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Growing interest in climate and the environment sees inquiries to Findhorn Foundation double

The seeds for the Findhorn Foundation were sown nearly 60 years ago. Photograph Mark Richards
The seeds for the Findhorn Foundation were sown nearly 60 years ago. Photograph Mark Richards

The COP26 climate conference may put Glasgow centre stage, but it is also helping shine the spotlight on the Findhorn Foundation.

The Moray charity and eco village is answering double its usual number of inquiries  ahead of November’s UN event.

As well as the climate emergency, increased awareness of other contemporary issues, including community life, sustainable living, renewable energy and spirituality, has focused attention on the foundation.

‘COP26 has raised our profile’

Growing interest in wellness, meditation, reconnecting with nature and community collaborations during Covid lockdown have also prompted inquiries from groups, individuals and international media.

“Suddenly, everything we offer is topical at the moment,” said Janet Limb, from the foundation’s communications department.

“COP26 being in Glasgow has raised our profile and Covid has highlighted the need for a sense of community.

“Underlying that is a general and growing interest in meditation and getting outdoors to connect with nature.”

Wind turbines are a feature of the eco village

The spiritual and environmentally-aware community started in 1962.

Peter and Eileen Caddy and their friend Dorothy Maclean were “guided” to the area where they started what was to become a thriving village.

Eileen received guidance in her meditations from an inner source.

Dorothy also discovered she was able to contact ‘angels’ or ‘devas’, the intelligence energy of plants.

The trio went on to create a productive vegetable garden in a wasteland of sand and gravel.

Eco village started in the 1980s

The phenomenon attracted interest around the world, but also ridicule for the trio initially.

In 1972, the foundation was founded to run educational courses and workshops.

The eco village began in the 1980s to develop connections between the environmental, social, economic and spiritual aspects of life.

Features include ecological houses, a biological wastewater treatment system, biomass boiler, solar water-heating systems and three wind turbines.

Residents grow much of their own food and also run a car share scheme.

Europe’s first Living Machine waste water treatment system was opened in 1995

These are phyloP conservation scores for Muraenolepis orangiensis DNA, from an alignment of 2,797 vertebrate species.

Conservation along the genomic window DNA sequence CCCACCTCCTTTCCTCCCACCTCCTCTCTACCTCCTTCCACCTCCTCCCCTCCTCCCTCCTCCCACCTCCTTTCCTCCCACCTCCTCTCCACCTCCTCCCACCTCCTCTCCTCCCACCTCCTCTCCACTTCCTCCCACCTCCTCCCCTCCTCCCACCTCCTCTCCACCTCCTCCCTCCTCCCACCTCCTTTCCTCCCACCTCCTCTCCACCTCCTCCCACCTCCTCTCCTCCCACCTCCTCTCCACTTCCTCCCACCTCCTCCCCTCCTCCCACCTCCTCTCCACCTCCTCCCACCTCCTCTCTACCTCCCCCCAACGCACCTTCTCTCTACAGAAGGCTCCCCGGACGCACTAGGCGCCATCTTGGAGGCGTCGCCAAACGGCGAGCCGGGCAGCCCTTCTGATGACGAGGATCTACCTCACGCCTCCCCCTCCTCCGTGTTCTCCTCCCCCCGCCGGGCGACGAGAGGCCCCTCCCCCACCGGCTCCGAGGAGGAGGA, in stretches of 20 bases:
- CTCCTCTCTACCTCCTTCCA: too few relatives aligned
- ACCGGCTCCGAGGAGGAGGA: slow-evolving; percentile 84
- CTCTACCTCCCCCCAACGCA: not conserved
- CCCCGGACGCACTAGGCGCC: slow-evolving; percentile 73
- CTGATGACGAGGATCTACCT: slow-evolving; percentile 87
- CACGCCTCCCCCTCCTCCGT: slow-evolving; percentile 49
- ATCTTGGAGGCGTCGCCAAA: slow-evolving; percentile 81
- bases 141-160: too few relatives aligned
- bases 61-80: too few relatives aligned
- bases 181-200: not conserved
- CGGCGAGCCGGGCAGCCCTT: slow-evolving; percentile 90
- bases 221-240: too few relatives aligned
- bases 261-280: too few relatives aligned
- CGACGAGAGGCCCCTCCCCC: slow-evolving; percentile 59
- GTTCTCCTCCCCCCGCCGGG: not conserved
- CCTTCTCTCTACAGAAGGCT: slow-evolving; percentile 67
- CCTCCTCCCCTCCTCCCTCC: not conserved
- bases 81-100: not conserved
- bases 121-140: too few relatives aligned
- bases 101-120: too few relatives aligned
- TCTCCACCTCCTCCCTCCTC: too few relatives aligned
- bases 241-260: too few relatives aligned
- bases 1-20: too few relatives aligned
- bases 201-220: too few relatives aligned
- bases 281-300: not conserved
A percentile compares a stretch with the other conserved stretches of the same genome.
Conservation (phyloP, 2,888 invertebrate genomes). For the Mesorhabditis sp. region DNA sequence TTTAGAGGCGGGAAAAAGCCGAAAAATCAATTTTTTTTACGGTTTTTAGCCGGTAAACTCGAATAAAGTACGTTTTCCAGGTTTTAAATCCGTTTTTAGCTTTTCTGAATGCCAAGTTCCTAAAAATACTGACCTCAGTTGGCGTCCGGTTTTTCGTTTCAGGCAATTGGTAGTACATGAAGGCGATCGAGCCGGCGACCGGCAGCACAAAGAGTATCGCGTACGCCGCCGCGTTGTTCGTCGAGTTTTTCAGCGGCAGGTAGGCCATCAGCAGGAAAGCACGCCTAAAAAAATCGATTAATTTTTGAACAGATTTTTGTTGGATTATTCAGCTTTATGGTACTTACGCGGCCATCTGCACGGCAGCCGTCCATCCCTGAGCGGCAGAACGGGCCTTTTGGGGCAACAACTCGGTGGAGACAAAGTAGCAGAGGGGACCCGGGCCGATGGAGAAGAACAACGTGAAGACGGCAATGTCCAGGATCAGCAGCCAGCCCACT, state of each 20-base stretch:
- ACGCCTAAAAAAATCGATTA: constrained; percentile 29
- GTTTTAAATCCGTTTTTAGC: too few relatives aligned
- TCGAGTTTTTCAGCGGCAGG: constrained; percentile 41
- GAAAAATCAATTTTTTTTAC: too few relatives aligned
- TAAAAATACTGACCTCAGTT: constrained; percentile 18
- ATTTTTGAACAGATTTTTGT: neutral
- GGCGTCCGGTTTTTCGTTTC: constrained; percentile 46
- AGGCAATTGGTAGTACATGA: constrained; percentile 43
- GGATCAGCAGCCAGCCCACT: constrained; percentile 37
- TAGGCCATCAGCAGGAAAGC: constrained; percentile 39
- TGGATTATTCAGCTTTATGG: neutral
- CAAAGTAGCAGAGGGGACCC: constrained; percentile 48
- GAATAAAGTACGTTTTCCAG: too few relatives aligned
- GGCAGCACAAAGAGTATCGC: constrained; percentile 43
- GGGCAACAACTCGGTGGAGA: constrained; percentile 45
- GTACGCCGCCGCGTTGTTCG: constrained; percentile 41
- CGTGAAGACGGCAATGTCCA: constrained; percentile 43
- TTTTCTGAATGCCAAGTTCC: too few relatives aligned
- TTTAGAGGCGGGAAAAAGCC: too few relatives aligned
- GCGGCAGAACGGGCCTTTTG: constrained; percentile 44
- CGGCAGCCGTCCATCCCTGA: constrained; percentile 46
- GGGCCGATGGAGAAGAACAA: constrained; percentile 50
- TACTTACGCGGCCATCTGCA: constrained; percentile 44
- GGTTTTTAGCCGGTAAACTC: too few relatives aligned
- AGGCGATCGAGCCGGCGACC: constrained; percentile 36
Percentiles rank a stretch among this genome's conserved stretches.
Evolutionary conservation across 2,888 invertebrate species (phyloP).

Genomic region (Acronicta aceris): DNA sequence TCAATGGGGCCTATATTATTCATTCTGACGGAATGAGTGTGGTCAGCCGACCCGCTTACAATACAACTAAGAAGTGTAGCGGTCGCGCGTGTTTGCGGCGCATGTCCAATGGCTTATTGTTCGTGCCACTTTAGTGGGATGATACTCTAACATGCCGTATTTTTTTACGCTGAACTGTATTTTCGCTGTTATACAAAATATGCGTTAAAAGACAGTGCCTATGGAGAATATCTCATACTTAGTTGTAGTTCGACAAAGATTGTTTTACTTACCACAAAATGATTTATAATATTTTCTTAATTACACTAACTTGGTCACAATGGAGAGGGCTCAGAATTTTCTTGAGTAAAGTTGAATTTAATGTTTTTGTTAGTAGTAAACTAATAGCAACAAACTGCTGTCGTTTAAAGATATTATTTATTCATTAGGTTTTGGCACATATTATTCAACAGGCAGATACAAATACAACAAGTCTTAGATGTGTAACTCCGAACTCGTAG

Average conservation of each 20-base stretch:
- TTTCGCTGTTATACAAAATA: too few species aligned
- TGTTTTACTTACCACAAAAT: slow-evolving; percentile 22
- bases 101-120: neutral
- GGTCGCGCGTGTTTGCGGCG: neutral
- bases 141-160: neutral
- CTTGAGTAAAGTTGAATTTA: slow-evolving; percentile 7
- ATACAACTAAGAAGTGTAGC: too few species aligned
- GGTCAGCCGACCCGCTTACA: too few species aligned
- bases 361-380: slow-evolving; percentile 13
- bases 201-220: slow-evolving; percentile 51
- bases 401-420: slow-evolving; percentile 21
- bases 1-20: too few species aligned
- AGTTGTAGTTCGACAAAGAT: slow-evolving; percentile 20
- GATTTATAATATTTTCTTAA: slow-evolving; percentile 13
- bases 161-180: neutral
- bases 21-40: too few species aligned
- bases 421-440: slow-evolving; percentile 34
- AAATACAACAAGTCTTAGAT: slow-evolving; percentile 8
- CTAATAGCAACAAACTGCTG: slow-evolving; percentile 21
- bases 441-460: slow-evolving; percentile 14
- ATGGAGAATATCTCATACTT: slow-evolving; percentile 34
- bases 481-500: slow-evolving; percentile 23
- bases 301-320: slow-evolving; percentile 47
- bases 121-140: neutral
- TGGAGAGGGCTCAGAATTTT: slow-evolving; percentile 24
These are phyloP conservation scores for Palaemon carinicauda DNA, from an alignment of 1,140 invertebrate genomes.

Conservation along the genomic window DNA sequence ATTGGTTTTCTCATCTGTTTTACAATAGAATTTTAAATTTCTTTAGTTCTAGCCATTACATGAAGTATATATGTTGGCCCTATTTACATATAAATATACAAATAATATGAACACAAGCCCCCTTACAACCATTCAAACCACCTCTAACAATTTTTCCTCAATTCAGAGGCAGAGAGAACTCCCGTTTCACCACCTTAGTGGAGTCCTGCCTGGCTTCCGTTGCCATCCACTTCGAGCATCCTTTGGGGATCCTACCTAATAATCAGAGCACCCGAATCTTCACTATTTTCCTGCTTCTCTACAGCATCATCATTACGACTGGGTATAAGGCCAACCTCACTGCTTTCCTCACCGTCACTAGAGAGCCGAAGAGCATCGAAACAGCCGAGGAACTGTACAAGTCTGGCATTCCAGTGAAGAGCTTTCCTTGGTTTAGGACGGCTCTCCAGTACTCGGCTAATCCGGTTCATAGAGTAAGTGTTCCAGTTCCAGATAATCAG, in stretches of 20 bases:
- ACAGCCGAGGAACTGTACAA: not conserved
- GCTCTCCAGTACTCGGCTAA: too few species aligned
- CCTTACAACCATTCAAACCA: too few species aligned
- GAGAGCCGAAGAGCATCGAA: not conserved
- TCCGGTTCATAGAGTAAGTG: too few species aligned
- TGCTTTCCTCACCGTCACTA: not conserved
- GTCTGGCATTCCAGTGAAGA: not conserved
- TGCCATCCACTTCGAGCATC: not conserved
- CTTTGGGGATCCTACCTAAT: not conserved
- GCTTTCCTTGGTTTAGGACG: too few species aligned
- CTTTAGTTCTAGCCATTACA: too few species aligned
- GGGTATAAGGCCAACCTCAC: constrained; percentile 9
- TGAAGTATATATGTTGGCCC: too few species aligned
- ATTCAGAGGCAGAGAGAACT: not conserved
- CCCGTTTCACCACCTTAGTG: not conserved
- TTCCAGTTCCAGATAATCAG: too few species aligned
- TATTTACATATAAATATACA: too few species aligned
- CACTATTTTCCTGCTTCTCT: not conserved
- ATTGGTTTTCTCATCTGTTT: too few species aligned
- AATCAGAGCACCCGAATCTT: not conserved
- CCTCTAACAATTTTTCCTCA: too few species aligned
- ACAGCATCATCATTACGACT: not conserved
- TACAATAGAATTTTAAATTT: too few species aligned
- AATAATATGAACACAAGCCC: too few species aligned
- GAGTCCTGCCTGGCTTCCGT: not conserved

The home and energy footprint of the eco village is 22% of the UK national average.

It was a founder member of the Global Ecovillage Network in 1995.

In 1998, the foundation was recognised by the United Nations as a non-government organisation.

The following year it was granted consultative status at the UN.

Pre Covid, the foundation welcomed around 2000 people from 50 countries for residential courses and workshops.

More interest in living in a community

International guests are still unable to attend, but the first residential guests for 18 months recently attended a permaculture design course.

The foundation is hosting ‘Moving Beyond Cop’, from September 14-16 when businesses, charities NGOs and activists will discuss carbon neutral ideas.

“We are a good example of a 20-minute neighbourhood, a scheme the Scottish Government is now promoting, where people can meet their day-to-day needs within a 20-minute walk of their home,” said Janet.

“We have a number of initiatives that people are interested in all on one site.”

She added: “People want to know how to set up a community and an eco-village.

“During lockdown there was a definite move towards getting out of cities where people didn’t know their neighbours and moving to rural areas.

The eco village grows much of its own food

“Many formed groups in their neighbourhoods during the pandemic, or went shopping for others. Some started to grow vegetables.

“There is now more interest in living in some kind of community. They don’t necessarily want to move here, but they see creating a community where they live as the way forward.

“An attraction of Findhorn is the social factor, we do many community activities together.

“There is also the economic side. It is no good living in an eco-village and driving to Inverness for your job, but we have 40 micro-businesses on site.

‘We tend to punch above our weight’

“It’s a thriving community. It’s not just a nice village with solar panels on the roof.”

She said the community attracts a wide range of groups, from schoolchildren to business leaders interested in subjects ranging from sustainable living to meditation techniques.

John Talbott, chairman of the foundation development committee, said the foundation is aligned with many of the UN’s goals on housing, infrastructure, energy and food production.

“We tend to punch above our weight for being a small-scale community on the world stage.

“Certainly we are not a Utopia. We’re not perfect, but we’ve got a lot of things right as well.

The foundation has 40 micro businesses on site

“Hopefully we can continue to be a good model for ways to improve human settlements, increase quality of life and also live more in harmony with nature.”

Earlier this year it was revealed that a Hollywood film maker has revived plans to bring the Findhorn Foundation story to the big screen.

Director and producer Ian Merrick first became interested in the community in the 1980s.

While efforts to make his film, The Garden of Angels, have yet to succeed, he is trying to raise money for a new production.

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